Mythbusters: Complementary and Alternative Treatments in Cancer

Victoria Stern, MA


September 02, 2014

In This Article


Proposition: Acupuncture reduces nausea, vomiting, and pain from cancer.

What the science says: Acupuncture is an ancient Chinese technique in which practitioners insert needles into specific points on the body, called acupoints, to stimulate nerves and release the body's natural energy flow, called Qi. Cancer patients use acupuncture primarily to help relieve pain and reduce nausea and vomiting, with one study estimating its prevalence among cancer patients to be about 5%.[11]

Despite hundreds of studies evaluating acupuncture, its benefits to cancer patients remain unclear. The majority of studies cannot distinguish between the genuine pain-relieving effects of acupuncture and its robust placebo effect.

In a 2012 systematic review, researchers identified 15 randomized controlled trials (RCTs) evaluating the efficacy of acupuncture for reducing cancer pain alone or in combination with analgesics.[12] Although acupuncture was no more effective at relieving pain than drug therapy, patients who received acupuncture alongside a pain medication reported significantly less discomfort compared with those who only received analgesics. Still, the authors could not draw firm conclusions about the pain-relieving benefits of acupuncture, given that most of the trials were poorly designed.

A 2006 review, which included 11 RCTs, evaluated whether a variety of acupuncture methods could reduce chemotherapy-induced nausea and vomiting compared with sham acupuncture. The analysis revealed that, overall, acupuncture reduced the incidence of vomiting but not nausea severity, except in patients who underwent acupressure.[13]

Preliminary data also suggest that acupuncture may help relieve a slew of other symptoms, including hot flashes, fatigue, and depression and anxiety.[14,15,16] Additionally, acupuncture may reduce the quantity of opioids patients need to control their pain after surgery. One systematic review found that individuals required fewer pain medications post-surgery when they underwent real acupuncture compared with sham acupuncture.[17]

What the experts say: According to Dr. Rosenthal, "acupuncture is evidence-based for reducing chemotherapy-induced nausea, vomiting, and fatigue, and almost 70% of users are acupuncture responders. Although not yet proven, acupuncture may also be helpful for relieving neuropathy, hot flashes, insomnia, and decreasing anxiety and stress. Overall, acupuncture appears to be a safe technique that can help treat some side effects of cancer and improve quality of life."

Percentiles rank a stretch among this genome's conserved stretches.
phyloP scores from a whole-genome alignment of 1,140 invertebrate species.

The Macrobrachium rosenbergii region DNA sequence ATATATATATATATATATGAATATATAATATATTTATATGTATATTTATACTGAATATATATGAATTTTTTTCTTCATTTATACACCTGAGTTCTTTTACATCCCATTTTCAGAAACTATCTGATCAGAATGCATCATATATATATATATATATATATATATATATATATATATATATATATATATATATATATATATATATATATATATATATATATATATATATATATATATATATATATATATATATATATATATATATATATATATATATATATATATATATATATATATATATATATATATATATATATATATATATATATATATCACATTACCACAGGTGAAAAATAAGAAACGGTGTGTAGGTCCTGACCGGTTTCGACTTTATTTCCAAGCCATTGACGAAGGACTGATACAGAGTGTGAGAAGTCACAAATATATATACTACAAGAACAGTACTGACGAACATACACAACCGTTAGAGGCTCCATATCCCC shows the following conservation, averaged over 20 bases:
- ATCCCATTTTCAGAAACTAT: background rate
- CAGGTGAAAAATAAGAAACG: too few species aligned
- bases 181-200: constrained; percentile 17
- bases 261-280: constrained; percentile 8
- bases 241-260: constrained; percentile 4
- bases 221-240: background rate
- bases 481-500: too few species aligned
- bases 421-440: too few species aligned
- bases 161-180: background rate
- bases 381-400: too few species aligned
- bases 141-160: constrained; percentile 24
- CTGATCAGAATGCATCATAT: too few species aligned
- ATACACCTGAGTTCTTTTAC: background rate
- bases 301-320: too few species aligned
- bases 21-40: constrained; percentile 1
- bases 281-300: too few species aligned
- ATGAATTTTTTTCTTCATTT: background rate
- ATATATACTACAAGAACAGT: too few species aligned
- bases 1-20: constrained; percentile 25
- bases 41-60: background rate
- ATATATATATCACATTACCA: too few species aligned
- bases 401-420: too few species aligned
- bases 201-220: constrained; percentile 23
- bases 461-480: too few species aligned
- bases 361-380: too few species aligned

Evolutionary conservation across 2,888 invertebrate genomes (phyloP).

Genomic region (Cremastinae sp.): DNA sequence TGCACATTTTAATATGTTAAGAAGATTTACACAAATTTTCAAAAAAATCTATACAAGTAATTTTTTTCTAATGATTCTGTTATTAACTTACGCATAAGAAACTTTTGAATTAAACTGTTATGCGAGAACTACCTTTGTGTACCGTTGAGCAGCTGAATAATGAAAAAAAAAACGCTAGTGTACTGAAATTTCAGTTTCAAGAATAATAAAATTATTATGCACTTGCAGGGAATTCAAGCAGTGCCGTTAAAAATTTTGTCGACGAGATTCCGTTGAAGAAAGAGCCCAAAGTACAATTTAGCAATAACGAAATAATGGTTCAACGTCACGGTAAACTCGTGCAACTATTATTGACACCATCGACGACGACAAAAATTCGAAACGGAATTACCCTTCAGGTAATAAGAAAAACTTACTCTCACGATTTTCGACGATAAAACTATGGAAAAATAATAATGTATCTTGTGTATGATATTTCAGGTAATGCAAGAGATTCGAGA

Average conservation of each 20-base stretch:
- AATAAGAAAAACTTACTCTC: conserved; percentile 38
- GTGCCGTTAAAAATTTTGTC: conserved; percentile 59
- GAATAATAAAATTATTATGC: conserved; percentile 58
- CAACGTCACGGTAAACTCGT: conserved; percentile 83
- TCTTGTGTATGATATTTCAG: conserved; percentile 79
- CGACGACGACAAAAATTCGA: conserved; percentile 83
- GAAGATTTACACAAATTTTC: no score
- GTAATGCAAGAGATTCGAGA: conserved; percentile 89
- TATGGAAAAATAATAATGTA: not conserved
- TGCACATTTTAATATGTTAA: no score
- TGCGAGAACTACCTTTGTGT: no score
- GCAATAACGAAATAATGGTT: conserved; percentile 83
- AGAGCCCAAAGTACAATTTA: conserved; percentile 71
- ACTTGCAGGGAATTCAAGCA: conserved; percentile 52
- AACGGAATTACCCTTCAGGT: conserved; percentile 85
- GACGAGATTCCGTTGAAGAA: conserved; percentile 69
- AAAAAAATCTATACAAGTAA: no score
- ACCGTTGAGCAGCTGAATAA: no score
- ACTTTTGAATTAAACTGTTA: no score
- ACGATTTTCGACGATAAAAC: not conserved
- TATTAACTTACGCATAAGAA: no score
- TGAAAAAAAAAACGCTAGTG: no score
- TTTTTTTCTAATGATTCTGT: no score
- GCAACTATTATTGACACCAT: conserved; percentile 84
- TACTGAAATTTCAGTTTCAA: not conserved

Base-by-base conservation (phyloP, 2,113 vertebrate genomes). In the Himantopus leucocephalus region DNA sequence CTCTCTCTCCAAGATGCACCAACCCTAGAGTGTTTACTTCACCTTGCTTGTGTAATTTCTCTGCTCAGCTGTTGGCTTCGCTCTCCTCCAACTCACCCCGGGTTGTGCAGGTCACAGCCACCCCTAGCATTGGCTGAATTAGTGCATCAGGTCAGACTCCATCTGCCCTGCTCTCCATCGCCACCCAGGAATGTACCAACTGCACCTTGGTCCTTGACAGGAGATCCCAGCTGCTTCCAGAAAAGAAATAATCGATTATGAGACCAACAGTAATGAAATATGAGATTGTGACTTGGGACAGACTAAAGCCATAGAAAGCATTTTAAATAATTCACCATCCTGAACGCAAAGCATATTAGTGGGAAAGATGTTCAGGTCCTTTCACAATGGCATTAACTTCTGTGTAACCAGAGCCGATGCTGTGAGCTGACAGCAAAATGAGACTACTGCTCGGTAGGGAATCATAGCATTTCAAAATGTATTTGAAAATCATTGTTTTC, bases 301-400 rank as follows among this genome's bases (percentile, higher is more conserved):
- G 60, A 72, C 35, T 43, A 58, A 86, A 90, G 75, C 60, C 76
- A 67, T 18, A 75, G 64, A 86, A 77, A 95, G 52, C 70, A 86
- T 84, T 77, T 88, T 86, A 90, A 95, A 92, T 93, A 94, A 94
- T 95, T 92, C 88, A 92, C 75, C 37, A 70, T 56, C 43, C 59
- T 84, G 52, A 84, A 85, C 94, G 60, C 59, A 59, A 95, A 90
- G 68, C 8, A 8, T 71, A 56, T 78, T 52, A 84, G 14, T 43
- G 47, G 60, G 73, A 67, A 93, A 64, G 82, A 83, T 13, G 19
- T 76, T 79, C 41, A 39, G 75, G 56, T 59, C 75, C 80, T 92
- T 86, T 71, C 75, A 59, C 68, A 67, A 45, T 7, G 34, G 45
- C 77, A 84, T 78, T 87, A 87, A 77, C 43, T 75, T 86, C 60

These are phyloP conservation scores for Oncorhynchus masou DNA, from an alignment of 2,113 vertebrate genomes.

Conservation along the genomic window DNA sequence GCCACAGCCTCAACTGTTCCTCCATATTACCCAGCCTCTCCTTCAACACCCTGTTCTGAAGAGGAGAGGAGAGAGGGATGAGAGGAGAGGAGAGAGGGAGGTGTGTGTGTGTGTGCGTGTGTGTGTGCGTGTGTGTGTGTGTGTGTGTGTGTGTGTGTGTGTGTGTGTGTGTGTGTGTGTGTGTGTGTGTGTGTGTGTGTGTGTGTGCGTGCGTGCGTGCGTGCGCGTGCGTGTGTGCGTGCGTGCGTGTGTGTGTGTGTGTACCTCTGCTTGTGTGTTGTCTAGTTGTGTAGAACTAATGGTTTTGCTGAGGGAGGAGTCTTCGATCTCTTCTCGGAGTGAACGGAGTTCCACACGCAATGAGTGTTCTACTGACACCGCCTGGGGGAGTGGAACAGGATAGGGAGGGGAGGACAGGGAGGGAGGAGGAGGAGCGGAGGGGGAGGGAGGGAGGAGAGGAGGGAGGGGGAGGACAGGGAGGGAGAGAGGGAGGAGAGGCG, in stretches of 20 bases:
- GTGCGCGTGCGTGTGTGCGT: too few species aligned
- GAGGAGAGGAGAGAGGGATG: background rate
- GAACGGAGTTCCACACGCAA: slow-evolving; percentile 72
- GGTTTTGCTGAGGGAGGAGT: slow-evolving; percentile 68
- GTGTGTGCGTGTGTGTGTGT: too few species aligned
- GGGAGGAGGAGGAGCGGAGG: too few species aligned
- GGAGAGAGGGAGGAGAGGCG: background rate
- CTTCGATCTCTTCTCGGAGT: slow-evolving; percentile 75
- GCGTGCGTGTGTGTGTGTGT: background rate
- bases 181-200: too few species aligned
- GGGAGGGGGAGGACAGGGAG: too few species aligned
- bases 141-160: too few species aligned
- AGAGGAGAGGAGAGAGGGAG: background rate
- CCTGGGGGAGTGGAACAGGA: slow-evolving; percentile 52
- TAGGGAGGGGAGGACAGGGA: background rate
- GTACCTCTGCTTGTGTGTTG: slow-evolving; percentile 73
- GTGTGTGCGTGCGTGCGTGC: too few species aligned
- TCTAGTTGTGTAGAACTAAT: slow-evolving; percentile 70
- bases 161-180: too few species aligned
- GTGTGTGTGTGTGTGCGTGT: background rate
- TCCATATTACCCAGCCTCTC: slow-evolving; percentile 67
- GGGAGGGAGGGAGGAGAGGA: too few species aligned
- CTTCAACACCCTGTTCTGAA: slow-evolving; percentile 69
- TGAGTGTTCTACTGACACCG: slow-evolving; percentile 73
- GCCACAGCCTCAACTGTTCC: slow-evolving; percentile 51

Harriet Hall, MD, a retired family physician and Air Force flight surgeon who writes the SkepDoc column in Skeptic magazine, is much more cautious about the benefits of acupuncture. "The published evidence on acupuncture indicates that it might be helpful for pain and possibly for postoperative nausea and vomiting, but not for any other indications. There are studies showing that acupuncture may help with subjective symptoms like fatigue and chemotherapy-related nausea in cancer patients, but it is difficult to design studies that control adequately for nonspecific effects and bias, and the entire body of research is consistent with just what would be expected from a treatment that has no specific effects but acts only as a theatrical placebo. Some acupuncture proponents argue that the technique causes endorphin release in the brain, but so does taking a sugar pill. Endorphin release is merely an indication that a placebo effect is at work." Dr. Hall also stressed, "There is no evidence that acupuncture prolongs survival or slows the course of the disease in any way. Any claims that acupuncture can cure cancer must be disregarded."

Dr. Gorski agreed, noting that "if you have an intervention that claims to treat everything from infertility, headaches, back pain, and dry mouth from radiation, it is more likely a treatment that is good for nothing and simply relies on placebo effects. In my opinion, the evidence for acupuncture is weak, at best."

In regard to prevalence of the placebo effect, Dr. Rosenthal's response is, "So what? If an intervention is making you feel better and it's safe, then what is the harm? The main disadvantage to acupuncture is making it more widely available and getting insurance companies to cover it."

Verdict: Plausible for pain, nausea, and vomiting. Although the evidence conflicts, it appears that acupuncture does reduce pain, nausea, and vomiting for some cancer patients. With a low-risk intervention such as acupuncture, some experts believe that the importance of a perceived benefit may trump clinical benefit.


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